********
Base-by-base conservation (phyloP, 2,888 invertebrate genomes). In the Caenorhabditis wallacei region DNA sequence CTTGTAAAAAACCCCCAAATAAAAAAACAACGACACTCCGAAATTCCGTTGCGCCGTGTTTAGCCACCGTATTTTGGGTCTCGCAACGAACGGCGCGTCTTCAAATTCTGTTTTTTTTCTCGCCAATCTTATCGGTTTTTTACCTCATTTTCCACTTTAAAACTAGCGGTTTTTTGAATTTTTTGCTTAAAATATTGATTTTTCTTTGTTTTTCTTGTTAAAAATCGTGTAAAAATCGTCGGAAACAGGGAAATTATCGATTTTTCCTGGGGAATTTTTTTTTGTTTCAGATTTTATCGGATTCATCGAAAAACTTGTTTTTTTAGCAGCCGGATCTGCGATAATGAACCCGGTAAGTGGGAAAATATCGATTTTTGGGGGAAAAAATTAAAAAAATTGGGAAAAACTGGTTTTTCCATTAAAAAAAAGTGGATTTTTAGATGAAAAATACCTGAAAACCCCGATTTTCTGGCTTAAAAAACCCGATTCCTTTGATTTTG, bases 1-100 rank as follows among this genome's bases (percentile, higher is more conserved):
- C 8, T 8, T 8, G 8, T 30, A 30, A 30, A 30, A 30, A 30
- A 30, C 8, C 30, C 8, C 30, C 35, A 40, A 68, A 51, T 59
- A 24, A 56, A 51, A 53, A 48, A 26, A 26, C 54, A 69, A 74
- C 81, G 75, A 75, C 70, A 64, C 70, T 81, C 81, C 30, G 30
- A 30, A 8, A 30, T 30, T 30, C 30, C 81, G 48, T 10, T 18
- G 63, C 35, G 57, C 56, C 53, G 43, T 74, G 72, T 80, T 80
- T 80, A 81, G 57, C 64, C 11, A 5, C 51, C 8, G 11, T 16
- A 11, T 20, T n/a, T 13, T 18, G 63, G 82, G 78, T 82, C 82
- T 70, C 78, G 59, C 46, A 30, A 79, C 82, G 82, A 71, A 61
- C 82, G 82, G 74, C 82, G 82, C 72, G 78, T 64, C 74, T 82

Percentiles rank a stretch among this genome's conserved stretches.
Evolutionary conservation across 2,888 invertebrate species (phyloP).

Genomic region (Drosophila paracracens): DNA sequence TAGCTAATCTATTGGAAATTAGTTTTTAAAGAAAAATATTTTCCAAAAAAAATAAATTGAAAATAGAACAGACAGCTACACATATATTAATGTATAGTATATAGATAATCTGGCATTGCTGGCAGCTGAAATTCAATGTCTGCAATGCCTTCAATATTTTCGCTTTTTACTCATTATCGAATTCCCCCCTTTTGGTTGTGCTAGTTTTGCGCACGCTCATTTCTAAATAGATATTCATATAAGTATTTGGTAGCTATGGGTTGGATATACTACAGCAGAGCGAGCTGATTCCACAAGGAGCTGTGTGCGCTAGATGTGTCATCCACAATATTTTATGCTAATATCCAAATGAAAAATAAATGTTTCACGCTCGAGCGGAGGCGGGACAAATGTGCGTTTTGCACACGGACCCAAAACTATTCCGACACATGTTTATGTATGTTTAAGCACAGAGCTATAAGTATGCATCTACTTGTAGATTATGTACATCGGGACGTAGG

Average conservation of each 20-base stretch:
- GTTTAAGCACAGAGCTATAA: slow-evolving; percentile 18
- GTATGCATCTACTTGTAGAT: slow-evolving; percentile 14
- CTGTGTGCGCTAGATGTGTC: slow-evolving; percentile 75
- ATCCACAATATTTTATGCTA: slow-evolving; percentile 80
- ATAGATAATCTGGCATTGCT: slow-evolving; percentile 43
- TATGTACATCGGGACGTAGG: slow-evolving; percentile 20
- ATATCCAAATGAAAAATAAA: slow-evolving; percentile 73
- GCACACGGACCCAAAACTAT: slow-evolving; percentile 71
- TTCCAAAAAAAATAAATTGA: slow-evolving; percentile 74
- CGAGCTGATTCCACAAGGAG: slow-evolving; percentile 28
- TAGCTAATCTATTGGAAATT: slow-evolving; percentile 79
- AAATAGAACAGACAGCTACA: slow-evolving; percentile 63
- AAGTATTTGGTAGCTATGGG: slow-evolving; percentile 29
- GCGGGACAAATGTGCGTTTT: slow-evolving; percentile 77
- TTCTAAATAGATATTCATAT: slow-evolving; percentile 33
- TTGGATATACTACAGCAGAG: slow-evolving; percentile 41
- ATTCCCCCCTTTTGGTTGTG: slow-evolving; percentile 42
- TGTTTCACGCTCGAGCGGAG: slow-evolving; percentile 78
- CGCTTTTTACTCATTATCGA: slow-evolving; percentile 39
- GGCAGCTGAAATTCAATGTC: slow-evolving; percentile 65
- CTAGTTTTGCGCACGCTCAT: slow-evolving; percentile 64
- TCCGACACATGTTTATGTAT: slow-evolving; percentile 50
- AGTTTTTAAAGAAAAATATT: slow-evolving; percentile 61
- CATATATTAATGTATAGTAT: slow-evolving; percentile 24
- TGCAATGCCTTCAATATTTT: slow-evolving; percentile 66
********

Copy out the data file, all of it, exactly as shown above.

Base-by-base conservation (phyloP, 2,888 invertebrate genomes). In the Caenorhabditis wallacei region DNA sequence CTTGTAAAAAACCCCCAAATAAAAAAACAACGACACTCCGAAATTCCGTTGCGCCGTGTTTAGCCACCGTATTTTGGGTCTCGCAACGAACGGCGCGTCTTCAAATTCTGTTTTTTTTCTCGCCAATCTTATCGGTTTTTTACCTCATTTTCCACTTTAAAACTAGCGGTTTTTTGAATTTTTTGCTTAAAATATTGATTTTTCTTTGTTTTTCTTGTTAAAAATCGTGTAAAAATCGTCGGAAACAGGGAAATTATCGATTTTTCCTGGGGAATTTTTTTTTGTTTCAGATTTTATCGGATTCATCGAAAAACTTGTTTTTTTAGCAGCCGGATCTGCGATAATGAACCCGGTAAGTGGGAAAATATCGATTTTTGGGGGAAAAAATTAAAAAAATTGGGAAAAACTGGTTTTTCCATTAAAAAAAAGTGGATTTTTAGATGAAAAATACCTGAAAACCCCGATTTTCTGGCTTAAAAAACCCGATTCCTTTGATTTTG, bases 1-100 rank as follows among this genome's bases (percentile, higher is more conserved):
- C 8, T 8, T 8, G 8, T 30, A 30, A 30, A 30, A 30, A 30
- A 30, C 8, C 30, C 8, C 30, C 35, A 40, A 68, A 51, T 59
- A 24, A 56, A 51, A 53, A 48, A 26, A 26, C 54, A 69, A 74
- C 81, G 75, A 75, C 70, A 64, C 70, T 81, C 81, C 30, G 30
- A 30, A 8, A 30, T 30, T 30, C 30, C 81, G 48, T 10, T 18
- G 63, C 35, G 57, C 56, C 53, G 43, T 74, G 72, T 80, T 80
- T 80, A 81, G 57, C 64, C 11, A 5, C 51, C 8, G 11, T 16
- A 11, T 20, T n/a, T 13, T 18, G 63, G 82, G 78, T 82, C 82
- T 70, C 78, G 59, C 46, A 30, A 79, C 82, G 82, A 71, A 61
- C 82, G 82, G 74, C 82, G 82, C 72, G 78, T 64, C 74, T 82

Percentiles rank a stretch among this genome's conserved stretches.
Evolutionary conservation across 2,888 invertebrate species (phyloP).

Genomic region (Drosophila paracracens): DNA sequence TAGCTAATCTATTGGAAATTAGTTTTTAAAGAAAAATATTTTCCAAAAAAAATAAATTGAAAATAGAACAGACAGCTACACATATATTAATGTATAGTATATAGATAATCTGGCATTGCTGGCAGCTGAAATTCAATGTCTGCAATGCCTTCAATATTTTCGCTTTTTACTCATTATCGAATTCCCCCCTTTTGGTTGTGCTAGTTTTGCGCACGCTCATTTCTAAATAGATATTCATATAAGTATTTGGTAGCTATGGGTTGGATATACTACAGCAGAGCGAGCTGATTCCACAAGGAGCTGTGTGCGCTAGATGTGTCATCCACAATATTTTATGCTAATATCCAAATGAAAAATAAATGTTTCACGCTCGAGCGGAGGCGGGACAAATGTGCGTTTTGCACACGGACCCAAAACTATTCCGACACATGTTTATGTATGTTTAAGCACAGAGCTATAAGTATGCATCTACTTGTAGATTATGTACATCGGGACGTAGG

Average conservation of each 20-base stretch:
- GTTTAAGCACAGAGCTATAA: slow-evolving; percentile 18
- GTATGCATCTACTTGTAGAT: slow-evolving; percentile 14
- CTGTGTGCGCTAGATGTGTC: slow-evolving; percentile 75
- ATCCACAATATTTTATGCTA: slow-evolving; percentile 80
- ATAGATAATCTGGCATTGCT: slow-evolving; percentile 43
- TATGTACATCGGGACGTAGG: slow-evolving; percentile 20
- ATATCCAAATGAAAAATAAA: slow-evolving; percentile 73
- GCACACGGACCCAAAACTAT: slow-evolving; percentile 71
- TTCCAAAAAAAATAAATTGA: slow-evolving; percentile 74
- CGAGCTGATTCCACAAGGAG: slow-evolving; percentile 28
- TAGCTAATCTATTGGAAATT: slow-evolving; percentile 79
- AAATAGAACAGACAGCTACA: slow-evolving; percentile 63
- AAGTATTTGGTAGCTATGGG: slow-evolving; percentile 29
- GCGGGACAAATGTGCGTTTT: slow-evolving; percentile 77
- TTCTAAATAGATATTCATAT: slow-evolving; percentile 33
- TTGGATATACTACAGCAGAG: slow-evolving; percentile 41
- ATTCCCCCCTTTTGGTTGTG: slow-evolving; percentile 42
- TGTTTCACGCTCGAGCGGAG: slow-evolving; percentile 78
- CGCTTTTTACTCATTATCGA: slow-evolving; percentile 39
- GGCAGCTGAAATTCAATGTC: slow-evolving; percentile 65
- CTAGTTTTGCGCACGCTCAT: slow-evolving; percentile 64
- TCCGACACATGTTTATGTAT: slow-evolving; percentile 50
- AGTTTTTAAAGAAAAATATT: slow-evolving; percentile 61
- CATATATTAATGTATAGTAT: slow-evolving; percentile 24
- TGCAATGCCTTCAATATTTT: slow-evolving; percentile 66